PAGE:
I’m still posting more or less daily at Open/Conceptual, focusing on some special interest stuff there, but I haven’t been doing much for BrianFrank.ca lately. It’ll probably stay this way for a while.
Lately I’ve been looking back at where I’ve come from. I actually forgot how non-blog-like my blogging was a little over a year ago. Look at the archives…
When I started in August 2007, it was virtually an accident, and I had no intention of calling myself a blogger; but my one-essay-per-week strategy is what finally generated results from the years I’d spent (most of the mid-00’s) reading and filling notebooks and trying to turn my thinking into something concrete.
Over the next few months I focused on articulating all of those ideas that had been germinating for a long time in my notes and in my head. As I gradually got all that out of the way, a lot of cognitive energy became free for reading and writing about current events. It took a while to get rolling though.
In April 2008 I only managed to write one post — and I remember really having to force myself to do it so there wouldn’t be a gap in the monthly archive.
Then in May and June I tried a different format — one that taught me a lot and I’m still kind of fond of: the main rule was that the whole post had to fit within Blogger’s standard text editing box (i.e. so the scroll bar would never appear); also, no line breaks; and the challenge was to fit as many related links into it as possible.
Give it a try! After a few months it became a lot easier to synthesize different ideas from different sources and to be as brief as possible (not a talent I’m born with).
By July my posts were a lot more timely and blog-like; I was starting to get the hang of it. But I was also getting burned-out. I wasn’t sleeping enough and I spent too much time reading articles on a computer screen, trying to keep up with my favourite news sites, Bookforum, and Google Reader (which I had just started using).
So at the end of July — coinciding with a physical move — I unplugged for one long week to break my habits and figure out what to keep, what I could do without, what I could do more efficiently, etc.
Ironically, I came back in August only to get sucked into the frantic commentary on the conflict between Russia and Georgia… then the US election… then the Canadian election… and the collapsing economy… and more and more and more until I peaked at fifty-six posts in October.
Looking back to last summer, that week of being (almost) offline was a turning point — or at least it’s distinct enough to be used as one in this narrative I’m composing.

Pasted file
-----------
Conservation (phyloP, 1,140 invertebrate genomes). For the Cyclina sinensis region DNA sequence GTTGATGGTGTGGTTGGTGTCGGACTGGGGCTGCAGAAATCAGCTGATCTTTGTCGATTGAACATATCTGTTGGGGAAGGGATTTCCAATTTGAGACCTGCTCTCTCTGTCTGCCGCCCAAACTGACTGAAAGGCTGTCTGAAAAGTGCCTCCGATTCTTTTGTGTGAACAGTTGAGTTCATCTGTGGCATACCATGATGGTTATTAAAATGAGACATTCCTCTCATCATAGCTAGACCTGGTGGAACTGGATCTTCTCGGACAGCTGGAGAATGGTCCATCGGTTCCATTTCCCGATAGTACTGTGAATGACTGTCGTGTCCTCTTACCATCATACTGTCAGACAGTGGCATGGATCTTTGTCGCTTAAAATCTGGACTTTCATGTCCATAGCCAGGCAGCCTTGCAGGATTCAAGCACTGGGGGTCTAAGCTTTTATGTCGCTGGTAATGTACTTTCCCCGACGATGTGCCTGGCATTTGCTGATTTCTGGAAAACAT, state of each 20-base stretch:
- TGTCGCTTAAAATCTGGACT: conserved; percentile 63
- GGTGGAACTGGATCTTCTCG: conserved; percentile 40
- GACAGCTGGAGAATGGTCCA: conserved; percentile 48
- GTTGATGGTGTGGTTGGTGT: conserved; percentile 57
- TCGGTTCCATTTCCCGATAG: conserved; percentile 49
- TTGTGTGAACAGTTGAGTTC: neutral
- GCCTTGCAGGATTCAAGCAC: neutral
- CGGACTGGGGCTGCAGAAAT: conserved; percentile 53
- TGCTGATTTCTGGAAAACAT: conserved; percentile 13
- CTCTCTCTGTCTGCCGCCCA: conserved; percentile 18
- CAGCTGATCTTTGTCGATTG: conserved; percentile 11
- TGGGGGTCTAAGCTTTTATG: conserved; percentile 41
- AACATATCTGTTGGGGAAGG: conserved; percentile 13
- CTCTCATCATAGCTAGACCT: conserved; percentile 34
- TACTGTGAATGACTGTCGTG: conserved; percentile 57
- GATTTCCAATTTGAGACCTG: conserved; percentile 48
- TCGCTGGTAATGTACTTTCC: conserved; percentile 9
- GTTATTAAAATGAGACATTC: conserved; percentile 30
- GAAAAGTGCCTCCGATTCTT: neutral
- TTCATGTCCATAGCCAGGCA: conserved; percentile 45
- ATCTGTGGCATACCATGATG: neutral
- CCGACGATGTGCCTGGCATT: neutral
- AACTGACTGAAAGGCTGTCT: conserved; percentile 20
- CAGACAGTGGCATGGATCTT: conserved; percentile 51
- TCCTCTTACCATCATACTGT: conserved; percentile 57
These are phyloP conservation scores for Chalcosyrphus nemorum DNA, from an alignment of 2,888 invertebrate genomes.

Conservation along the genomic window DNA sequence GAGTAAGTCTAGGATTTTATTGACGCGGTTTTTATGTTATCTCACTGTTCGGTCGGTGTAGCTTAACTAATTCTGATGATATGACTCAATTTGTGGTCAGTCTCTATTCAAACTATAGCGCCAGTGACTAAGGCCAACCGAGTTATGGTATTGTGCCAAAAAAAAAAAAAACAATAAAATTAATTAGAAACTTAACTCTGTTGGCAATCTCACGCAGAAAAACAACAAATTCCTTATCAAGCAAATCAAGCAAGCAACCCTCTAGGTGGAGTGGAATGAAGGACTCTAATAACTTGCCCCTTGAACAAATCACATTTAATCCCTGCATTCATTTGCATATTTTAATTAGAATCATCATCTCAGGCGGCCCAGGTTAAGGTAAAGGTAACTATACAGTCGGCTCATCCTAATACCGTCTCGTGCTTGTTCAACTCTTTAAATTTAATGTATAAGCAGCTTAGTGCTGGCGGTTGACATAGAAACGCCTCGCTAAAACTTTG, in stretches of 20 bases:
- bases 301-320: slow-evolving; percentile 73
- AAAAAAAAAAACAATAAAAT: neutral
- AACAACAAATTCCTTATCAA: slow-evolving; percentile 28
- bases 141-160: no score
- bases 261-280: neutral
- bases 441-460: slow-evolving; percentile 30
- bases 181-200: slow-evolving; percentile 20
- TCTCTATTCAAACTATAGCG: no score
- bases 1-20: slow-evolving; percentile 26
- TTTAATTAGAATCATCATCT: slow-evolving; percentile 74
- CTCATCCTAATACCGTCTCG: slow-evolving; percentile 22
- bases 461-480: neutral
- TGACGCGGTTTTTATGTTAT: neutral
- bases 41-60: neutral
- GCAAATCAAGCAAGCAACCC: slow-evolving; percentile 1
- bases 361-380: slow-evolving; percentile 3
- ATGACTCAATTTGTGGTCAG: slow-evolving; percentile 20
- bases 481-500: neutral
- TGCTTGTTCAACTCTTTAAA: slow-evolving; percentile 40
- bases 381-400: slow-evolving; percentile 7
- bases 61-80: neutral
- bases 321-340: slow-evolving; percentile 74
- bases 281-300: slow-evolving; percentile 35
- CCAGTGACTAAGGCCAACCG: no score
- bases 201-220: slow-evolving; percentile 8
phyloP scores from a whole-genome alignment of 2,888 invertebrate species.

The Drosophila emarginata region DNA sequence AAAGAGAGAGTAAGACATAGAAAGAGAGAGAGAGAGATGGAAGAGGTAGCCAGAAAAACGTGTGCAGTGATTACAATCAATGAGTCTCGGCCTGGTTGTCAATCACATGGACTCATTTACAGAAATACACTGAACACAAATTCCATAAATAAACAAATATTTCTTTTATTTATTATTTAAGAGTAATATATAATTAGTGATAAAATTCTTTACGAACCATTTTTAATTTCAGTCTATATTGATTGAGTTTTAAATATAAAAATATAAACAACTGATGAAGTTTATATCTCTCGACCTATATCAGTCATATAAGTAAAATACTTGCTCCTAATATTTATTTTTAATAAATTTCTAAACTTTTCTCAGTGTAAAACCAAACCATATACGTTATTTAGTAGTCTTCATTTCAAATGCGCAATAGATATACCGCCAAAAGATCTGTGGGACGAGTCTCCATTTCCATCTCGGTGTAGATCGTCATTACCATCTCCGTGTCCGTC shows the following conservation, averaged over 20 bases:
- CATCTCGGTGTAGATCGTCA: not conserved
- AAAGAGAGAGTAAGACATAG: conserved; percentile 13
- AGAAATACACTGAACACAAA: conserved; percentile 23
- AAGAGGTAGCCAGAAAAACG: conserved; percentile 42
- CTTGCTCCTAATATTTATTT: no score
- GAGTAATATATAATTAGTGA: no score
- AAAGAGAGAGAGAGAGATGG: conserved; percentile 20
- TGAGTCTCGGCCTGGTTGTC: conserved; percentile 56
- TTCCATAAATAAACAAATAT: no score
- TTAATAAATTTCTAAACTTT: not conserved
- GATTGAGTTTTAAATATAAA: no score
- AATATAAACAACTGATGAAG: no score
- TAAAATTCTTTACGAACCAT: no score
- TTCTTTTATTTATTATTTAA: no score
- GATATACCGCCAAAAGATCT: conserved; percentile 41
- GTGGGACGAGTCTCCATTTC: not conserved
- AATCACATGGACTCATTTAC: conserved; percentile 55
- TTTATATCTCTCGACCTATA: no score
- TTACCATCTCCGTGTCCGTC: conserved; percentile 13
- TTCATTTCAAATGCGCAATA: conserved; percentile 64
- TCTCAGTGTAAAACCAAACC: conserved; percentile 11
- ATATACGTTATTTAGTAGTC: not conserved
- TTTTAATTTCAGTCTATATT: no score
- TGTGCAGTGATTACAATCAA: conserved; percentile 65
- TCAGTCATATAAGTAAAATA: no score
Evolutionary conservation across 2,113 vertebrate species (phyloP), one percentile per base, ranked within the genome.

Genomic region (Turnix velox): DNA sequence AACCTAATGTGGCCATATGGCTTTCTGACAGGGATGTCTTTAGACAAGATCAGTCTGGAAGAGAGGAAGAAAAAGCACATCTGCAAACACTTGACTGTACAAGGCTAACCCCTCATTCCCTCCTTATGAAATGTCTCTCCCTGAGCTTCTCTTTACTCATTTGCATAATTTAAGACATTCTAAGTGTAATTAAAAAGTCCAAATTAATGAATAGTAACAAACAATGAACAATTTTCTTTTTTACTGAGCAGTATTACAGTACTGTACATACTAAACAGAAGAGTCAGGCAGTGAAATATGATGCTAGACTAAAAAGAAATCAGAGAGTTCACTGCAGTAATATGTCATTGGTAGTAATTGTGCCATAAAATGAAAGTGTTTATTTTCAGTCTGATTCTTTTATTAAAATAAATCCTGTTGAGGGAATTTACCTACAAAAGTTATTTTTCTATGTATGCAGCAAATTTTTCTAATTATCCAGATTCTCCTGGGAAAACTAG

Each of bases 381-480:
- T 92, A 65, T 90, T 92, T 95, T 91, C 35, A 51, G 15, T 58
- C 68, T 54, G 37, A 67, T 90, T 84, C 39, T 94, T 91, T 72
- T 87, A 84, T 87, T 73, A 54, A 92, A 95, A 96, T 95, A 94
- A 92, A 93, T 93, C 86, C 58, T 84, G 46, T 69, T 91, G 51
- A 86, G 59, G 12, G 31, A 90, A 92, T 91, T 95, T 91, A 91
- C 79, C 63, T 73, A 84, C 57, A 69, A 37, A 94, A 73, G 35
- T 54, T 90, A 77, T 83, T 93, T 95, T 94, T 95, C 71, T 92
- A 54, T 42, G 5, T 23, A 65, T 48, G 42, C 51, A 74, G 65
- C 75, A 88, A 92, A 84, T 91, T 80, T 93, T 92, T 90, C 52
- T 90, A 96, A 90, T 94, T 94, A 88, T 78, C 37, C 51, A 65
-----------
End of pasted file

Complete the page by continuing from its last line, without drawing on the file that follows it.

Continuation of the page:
It also just so happens that August was when I finally managed to articulate my thoughts about media — past, present, and future…
Here’s a kind of preface I wrote for that:
Last week I was scrolling through Dan Brown’s blog on the London Free Press website, pointing to a critique of London indie media outlets by local designer John Leschinski. One of those things I felt an urgent need to comment on. But in my typical fashion, one thought led to another and my comments about blogging in/about London turned into a longish essay (split into two parts, with most of the meat in the second) about the relations between news and blogging, old and new media, personal lifestreams, identity, technology, and society. I cited the recent on young adults and intended to discuss citizen journalism, mobile journalism, Scoble, O’Reilly on Stewart, as well as this, but I veered in a new direction as I wrote, learning a lot along the way. Totally unexpected was the insight about social fabric that occured to me only 2 nights ago. I’m excited about that and look forward, not just to articulating it more thoroughly, but applying it in practice. I’m trying to move my thinking and writing towards more local, socially relevant topics… My thoughts on blogging in/about/for London are still forthcoming.
I laughed when I read that last sentence. Since then, I’ve written a lot about London and a lot more about media. Maybe too much.
Now, just as I managed to articulate all of the philosophy I needed to articulate in 2007, I suddenly feel like I’ve articulated all that I have to — or all that I can, or all that I care to — about many of the topics I’ve covered.
Now I can move on again — by going back.